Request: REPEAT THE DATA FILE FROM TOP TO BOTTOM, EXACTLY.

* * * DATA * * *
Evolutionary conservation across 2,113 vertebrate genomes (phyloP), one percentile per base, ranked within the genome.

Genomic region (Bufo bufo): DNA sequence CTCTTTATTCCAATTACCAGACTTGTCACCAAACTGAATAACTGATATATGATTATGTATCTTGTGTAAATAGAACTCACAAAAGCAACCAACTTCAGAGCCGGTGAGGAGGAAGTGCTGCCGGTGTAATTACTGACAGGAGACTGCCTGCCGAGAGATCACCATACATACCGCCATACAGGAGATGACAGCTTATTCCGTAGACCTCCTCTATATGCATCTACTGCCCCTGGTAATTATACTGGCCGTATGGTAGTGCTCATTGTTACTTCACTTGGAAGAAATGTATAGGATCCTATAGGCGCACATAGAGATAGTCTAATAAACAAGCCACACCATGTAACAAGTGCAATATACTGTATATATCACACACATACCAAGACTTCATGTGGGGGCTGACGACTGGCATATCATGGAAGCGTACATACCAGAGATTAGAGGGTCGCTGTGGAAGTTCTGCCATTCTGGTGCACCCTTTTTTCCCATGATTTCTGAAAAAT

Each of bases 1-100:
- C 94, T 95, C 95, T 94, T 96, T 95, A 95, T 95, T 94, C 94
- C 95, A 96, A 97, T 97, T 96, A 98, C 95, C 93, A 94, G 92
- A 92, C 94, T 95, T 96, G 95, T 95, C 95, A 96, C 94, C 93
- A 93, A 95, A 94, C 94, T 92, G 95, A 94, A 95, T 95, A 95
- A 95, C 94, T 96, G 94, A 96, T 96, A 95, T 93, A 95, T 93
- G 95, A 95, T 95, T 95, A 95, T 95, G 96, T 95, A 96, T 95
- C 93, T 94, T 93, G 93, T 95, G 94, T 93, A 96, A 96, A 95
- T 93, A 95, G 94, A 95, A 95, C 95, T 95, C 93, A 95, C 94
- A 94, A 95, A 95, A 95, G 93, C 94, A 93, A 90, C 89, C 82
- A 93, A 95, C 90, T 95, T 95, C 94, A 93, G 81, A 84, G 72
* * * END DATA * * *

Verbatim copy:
Evolutionary conservation across 2,113 vertebrate genomes (phyloP), one percentile per base, ranked within the genome.

Genomic region (Bufo bufo): DNA sequence CTCTTTATTCCAATTACCAGACTTGTCACCAAACTGAATAACTGATATATGATTATGTATCTTGTGTAAATAGAACTCACAAAAGCAACCAACTTCAGAGCCGGTGAGGAGGAAGTGCTGCCGGTGTAATTACTGACAGGAGACTGCCTGCCGAGAGATCACCATACATACCGCCATACAGGAGATGACAGCTTATTCCGTAGACCTCCTCTATATGCATCTACTGCCCCTGGTAATTATACTGGCCGTATGGTAGTGCTCATTGTTACTTCACTTGGAAGAAATGTATAGGATCCTATAGGCGCACATAGAGATAGTCTAATAAACAAGCCACACCATGTAACAAGTGCAATATACTGTATATATCACACACATACCAAGACTTCATGTGGGGGCTGACGACTGGCATATCATGGAAGCGTACATACCAGAGATTAGAGGGTCGCTGTGGAAGTTCTGCCATTCTGGTGCACCCTTTTTTCCCATGATTTCTGAAAAAT

Each of bases 1-100:
- C 94, T 95, C 95, T 94, T 96, T 95, A 95, T 95, T 94, C 94
- C 95, A 96, A 97, T 97, T 96, A 98, C 95, C 93, A 94, G 92
- A 92, C 94, T 95, T 96, G 95, T 95, C 95, A 96, C 94, C 93
- A 93, A 95, A 94, C 94, T 92, G 95, A 94, A 95, T 95, A 95
- A 95, C 94, T 96, G 94, A 96, T 96, A 95, T 93, A 95, T 93
- G 95, A 95, T 95, T 95, A 95, T 95, G 96, T 95, A 96, T 95
- C 93, T 94, T 93, G 93, T 95, G 94, T 93, A 96, A 96, A 95
- T 93, A 95, G 94, A 95, A 95, C 95, T 95, C 93, A 95, C 94
- A 94, A 95, A 95, A 95, G 93, C 94, A 93, A 90, C 89, C 82
- A 93, A 95, C 90, T 95, T 95, C 94, A 93, G 81, A 84, G 72